Apple's earnings miss may hit stocks
The Dow falls 104 in its third straight day of triple-digit losses as earnings season continues to disapppoint. Apple earnings miss Street estimates. AT&T sees lower iPhone sales. UPS says international business is softening.
Stocks were lower for the third straight day as United Parcel Service (UPS) cut its guidance for the year because of international weakness and AT&T (T) saw slower sales of Apple (AAPL) iPhones from a year ago.
Wednesday's market is likely to be pressured after Apple itself missed Street estimates on earnings and revenue for the fiscal third quarter after today's close. Apple shares were off $31.42, or 5.2%, to $569.49 in after-hours trading. The stock was off $2.91 to $600.92 in regular trading. Futures trading suggests a lower open.
The Dow Jones industrials ($INDU) suffered their third straight loss of more than 100 points, the first time that's happened since early September. But the market did rebound, with losses cut about in half, after a Wall Street Journal report that the Federal Reserve might act at its next meeting in September to boost the economy and spur employment.
Apple was just one of a number of earnings disappointments. Netflix (NFLX) beat Street estimates, but subscriber growth wasn't as great as expected, and shares were off $11.17, or 13.9%, to $69.22. Buffalo Wild Wings (BWLD) earnings also disappointed, and shares slumped $9.45, or 12% to $69.45 after hours.
The Dow closed down 104 points to 12,617; the blue chips had fallen as many as 200 points before bargain-hunting based on the Fed news set in. The Standard & Poor's 500 Index ($INX) was off 12 points to 1,338. The Nasdaq Composite Index ($COMPX) had dropped 27 points to 2,863, and the Nasdaq-100 Index ($NDX) had fallen 22 points to 2,567.
Article continues below.Apple earned $9.32 a share in the third quarter, up 19.6% from a year and a good gain by any company not named Apple. The Street was looking for $10.36. Revenue was up 22.5% to $35 billion, again missing a Wall Street consensus estimate of $37.18 billion.
The company projected earnings of $7.65 a share and revenue of $34 billion for the fourth quarter, also below estimates. It also declared its first cash dividend, $2.65 a share, payable Aug. 16 to shareholders of record on Aug. 13.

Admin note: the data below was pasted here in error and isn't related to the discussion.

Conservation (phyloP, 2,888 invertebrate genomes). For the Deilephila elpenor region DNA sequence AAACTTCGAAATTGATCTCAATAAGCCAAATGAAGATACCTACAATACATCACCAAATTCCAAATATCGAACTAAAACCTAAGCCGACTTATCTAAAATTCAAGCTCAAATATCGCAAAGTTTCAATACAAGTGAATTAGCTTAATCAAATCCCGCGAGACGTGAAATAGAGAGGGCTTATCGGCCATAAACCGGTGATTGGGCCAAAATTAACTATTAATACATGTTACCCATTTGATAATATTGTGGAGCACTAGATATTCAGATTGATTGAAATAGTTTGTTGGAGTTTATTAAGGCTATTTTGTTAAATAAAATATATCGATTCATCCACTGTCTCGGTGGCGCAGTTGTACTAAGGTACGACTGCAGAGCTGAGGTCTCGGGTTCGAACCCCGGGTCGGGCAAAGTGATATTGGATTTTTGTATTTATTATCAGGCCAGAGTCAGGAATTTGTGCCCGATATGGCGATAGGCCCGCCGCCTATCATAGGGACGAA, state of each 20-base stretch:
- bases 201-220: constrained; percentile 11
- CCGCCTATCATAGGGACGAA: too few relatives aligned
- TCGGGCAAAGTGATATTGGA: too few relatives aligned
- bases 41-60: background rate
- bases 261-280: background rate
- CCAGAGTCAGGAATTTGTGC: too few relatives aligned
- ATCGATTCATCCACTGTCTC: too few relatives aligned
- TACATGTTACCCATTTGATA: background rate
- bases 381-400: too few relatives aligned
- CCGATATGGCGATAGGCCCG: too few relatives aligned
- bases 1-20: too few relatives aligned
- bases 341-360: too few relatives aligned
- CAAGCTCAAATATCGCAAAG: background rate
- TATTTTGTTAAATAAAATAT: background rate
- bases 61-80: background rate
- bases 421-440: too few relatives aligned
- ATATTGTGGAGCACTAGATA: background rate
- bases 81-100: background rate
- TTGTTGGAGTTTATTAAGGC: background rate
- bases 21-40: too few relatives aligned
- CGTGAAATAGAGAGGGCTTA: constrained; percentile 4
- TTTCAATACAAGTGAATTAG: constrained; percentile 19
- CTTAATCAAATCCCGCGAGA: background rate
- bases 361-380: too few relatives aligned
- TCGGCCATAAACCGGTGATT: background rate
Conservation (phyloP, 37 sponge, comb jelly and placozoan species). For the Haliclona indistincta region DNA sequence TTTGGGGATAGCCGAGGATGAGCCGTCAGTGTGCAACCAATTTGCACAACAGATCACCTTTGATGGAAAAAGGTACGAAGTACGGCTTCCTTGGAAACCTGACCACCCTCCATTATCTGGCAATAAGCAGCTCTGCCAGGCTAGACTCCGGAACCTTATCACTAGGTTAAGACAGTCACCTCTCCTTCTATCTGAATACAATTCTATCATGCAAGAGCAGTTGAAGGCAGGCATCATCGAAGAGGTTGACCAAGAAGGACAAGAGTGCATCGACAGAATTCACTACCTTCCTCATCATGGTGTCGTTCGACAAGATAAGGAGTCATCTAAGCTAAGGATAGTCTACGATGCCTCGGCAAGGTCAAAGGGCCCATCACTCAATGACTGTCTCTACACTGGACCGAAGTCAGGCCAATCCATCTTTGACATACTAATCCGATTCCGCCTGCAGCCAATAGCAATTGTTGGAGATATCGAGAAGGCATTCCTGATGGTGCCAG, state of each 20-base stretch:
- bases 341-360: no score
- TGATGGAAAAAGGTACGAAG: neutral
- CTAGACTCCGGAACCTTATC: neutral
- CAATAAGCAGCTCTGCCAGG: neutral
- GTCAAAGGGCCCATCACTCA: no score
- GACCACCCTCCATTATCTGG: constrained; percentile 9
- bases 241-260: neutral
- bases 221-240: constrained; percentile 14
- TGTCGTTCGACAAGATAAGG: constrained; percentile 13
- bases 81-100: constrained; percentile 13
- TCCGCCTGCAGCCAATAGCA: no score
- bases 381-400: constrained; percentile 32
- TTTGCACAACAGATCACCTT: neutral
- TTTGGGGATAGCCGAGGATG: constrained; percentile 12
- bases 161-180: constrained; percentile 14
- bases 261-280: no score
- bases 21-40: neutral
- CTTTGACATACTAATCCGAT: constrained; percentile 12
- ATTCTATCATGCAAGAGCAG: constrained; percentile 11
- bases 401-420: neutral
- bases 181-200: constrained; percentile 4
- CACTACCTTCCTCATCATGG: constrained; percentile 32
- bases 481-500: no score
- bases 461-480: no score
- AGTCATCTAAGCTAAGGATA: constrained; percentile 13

During the quarter, the company sold 26 million iPhones, its biggest moneymaker; 17 million iPad devices; 4 million Macintosh computers and 6.8 million iPod music players.
The iPhone sales were a particular disappointment to investors. Unit sales were down 25.7% from the second quarter, mostly because many users are awaiting the iPhone 5, due in the fall.
IPad unit sales were up 84.3% from a year ago.
Apple suppliers -- except Panera hit by miss; Panera Bread jumps
Apple's miss hit supplier stocks as well.
Qualcomm (QCOM) shares were off $1.03, or 1.8%, to $55.75 after falling 53 cents to $56.79. Omnivision Technologies (OVTI) fell 58 cents, or 4.8%, to $11.50. Cirrus Logic (CRUS) fell $1.58, or 5.9%, to $25. Skyworks (SWKS) slipped 50 cents, 1.9%, to $26.07. Triquint Semiconductor (TQNT) fell 11 cents, or 2.4%, to $4.75. Avago Technologies (AVGO) was off $1.08, or 3.2%, to $34.18.
An exception was Broadcom (BRCM). Its second-quarter earnings of 72 cents beat Street estimates by 5 cents. Revenue of $1.97 billion was up 10% from a year ago and beat the Street estimate by $20 million. The company also offered decent third-quarter guidance. Shares were up 77 cents to $31.54 after falling 21 to $30.77 in regular trading.